Referring back to FIG. 2, the operation of the camera 2 is totally controlled by a system controller 60 that consists of a CPU, a program ROM, a data RAM and other elements. The optical images formed on the CCD image sensor 8 are converted into electronic image signals, and fed to an image data processor 61. In the photography mode, the image data processor 61 controls the CCD image sensor 8, and converts the electronic image signals into NTSC picture signals. The NTSC picture signals are fed to the LCD panel 25, so the LCD panel 25 displays moving images corresponding to the optical images formed on the CCD image sensor 8 in a real time fashion. Thus, LCD panel 25 functions as an electronic viewfinder.

When the release button 9 is pressed in the photography mode, the image data processor 61 converts the image signal of an optical image that is obtained through the CCD image sensor 8 at that moment, into image data of a specific digital format, and feeds the image data to an arithmetic image processing IC 63. The arithmetic image processing IC 63 writes the image data on the image memory 10. If the image data is to be written on the card memory 11, the arithmetic image processing IC 63 converts the image data from the specific format into a compatible format available for external apparatuses and, thereafter, writes the image data on the card memory 11 through the image data processor 61 serving as an interface at that time.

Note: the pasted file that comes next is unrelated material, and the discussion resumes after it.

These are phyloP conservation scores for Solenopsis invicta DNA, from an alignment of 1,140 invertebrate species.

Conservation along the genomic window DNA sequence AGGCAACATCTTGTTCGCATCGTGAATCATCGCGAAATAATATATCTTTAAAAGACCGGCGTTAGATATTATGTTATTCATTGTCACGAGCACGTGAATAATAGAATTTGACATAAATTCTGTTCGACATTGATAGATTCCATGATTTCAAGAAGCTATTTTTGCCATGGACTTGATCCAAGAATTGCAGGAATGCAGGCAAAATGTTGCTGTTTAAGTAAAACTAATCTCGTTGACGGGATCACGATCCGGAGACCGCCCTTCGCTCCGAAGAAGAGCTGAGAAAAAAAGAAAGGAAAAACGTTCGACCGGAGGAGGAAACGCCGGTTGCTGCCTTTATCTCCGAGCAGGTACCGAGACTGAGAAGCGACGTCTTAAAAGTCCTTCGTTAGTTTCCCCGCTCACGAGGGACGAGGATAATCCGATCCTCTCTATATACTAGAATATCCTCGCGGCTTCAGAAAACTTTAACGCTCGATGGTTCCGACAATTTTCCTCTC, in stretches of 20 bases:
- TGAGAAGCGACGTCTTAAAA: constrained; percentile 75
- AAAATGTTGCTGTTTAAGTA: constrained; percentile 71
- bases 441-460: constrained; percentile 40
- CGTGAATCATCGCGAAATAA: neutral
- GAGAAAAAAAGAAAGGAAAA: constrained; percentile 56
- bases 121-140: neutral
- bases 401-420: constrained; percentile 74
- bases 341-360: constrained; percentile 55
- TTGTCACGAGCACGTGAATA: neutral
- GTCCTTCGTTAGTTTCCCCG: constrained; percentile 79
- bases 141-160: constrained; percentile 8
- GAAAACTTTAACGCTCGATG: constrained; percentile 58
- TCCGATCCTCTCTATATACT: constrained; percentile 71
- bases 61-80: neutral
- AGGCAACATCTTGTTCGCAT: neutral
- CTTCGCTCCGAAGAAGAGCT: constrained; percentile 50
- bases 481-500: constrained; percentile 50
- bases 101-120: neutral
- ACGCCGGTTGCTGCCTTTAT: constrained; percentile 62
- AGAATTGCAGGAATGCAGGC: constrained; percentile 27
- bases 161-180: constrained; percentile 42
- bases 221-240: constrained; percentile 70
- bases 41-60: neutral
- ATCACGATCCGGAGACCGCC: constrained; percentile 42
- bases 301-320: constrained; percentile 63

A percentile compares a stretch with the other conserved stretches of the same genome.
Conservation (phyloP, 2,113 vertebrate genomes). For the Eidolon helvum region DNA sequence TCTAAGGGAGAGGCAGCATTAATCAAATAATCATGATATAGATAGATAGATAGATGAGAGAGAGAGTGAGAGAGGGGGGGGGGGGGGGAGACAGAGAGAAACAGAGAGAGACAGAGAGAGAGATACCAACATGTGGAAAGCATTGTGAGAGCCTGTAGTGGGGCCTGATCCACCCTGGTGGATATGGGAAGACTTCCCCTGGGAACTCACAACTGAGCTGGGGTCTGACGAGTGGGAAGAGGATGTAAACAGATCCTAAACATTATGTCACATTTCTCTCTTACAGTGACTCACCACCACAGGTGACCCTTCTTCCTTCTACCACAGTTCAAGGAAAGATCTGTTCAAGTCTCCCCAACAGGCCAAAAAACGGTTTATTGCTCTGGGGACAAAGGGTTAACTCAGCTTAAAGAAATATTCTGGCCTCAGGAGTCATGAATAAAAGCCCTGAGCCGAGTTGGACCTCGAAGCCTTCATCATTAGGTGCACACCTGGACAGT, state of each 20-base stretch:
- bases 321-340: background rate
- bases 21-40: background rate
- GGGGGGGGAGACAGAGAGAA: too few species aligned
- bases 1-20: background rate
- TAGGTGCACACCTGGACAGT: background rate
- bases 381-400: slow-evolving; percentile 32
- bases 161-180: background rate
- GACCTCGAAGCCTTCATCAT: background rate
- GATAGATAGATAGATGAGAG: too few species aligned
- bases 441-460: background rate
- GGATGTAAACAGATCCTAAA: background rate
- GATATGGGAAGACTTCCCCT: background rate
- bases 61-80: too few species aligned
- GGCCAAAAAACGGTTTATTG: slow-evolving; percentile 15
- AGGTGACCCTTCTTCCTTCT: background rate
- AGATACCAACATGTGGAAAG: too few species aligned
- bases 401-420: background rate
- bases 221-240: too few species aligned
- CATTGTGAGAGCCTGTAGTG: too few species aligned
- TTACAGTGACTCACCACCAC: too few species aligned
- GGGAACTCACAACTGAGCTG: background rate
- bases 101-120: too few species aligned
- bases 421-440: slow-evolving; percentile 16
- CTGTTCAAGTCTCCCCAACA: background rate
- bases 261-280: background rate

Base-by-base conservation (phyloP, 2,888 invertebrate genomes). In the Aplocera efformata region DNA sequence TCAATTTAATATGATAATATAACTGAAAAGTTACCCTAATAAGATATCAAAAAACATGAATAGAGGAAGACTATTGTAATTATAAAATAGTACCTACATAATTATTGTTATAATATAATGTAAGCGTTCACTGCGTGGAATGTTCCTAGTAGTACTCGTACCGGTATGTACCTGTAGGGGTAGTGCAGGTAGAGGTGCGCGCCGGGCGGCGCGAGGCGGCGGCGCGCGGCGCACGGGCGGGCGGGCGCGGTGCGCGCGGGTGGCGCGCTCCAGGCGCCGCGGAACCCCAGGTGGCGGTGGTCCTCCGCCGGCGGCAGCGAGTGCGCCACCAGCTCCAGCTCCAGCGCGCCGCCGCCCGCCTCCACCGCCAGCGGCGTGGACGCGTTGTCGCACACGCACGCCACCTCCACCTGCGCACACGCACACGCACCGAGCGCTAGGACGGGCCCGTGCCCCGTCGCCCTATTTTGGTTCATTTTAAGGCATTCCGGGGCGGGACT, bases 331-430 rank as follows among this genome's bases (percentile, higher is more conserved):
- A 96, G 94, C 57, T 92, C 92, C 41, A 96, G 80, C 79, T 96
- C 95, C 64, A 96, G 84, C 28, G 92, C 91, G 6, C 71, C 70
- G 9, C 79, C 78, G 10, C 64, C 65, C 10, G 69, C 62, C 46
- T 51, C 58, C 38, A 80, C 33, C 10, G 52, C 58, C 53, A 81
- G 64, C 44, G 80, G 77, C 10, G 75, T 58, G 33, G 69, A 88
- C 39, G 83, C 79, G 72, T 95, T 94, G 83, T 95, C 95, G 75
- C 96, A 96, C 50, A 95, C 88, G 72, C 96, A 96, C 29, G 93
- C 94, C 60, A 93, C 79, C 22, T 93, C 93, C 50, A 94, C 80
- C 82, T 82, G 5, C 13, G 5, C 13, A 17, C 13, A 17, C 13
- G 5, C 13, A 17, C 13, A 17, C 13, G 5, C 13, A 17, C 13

The arithmetic image processing IC 63 also converts the specific image data into print data when the print start button 28 is pressed in the reproduction mode, and feeds the print data to a print data processor 65. The print data processor 65 separates the print data into three color frame data, and separates each color frame data into line data. Based on the line data of one color frame, the print data processor 65 outputs drive data for each light emitting element whose value varies with the tonal level of the corresponding pixel to print.

As set forth above, in the conventional optical printer, the gradations are reproduced by changing merely the lighting time of each light emitting element, while the drive voltage is maintained constant, as is shown by chain-dotted lines 52 in FIG. 7. As a result, the gradient of the coloring density curve with respect to the exposure time in the high density range is remarkably different from that in the low density range, as shown in FIGS. 10 to 12. To make it possible to reproduce the gradation in the high density range, the unit exposure time is determined to be T/1023 for 256 gradations, wherein T represents the longest exposure time necessary for coloring the instant film unit 30 at the lowest density, i.e. the tonal level 0. Therefore, 10-bit print data is produced from the 8-bit image data, so a very high data transfer speed is needed for transferring the print data to the printing head.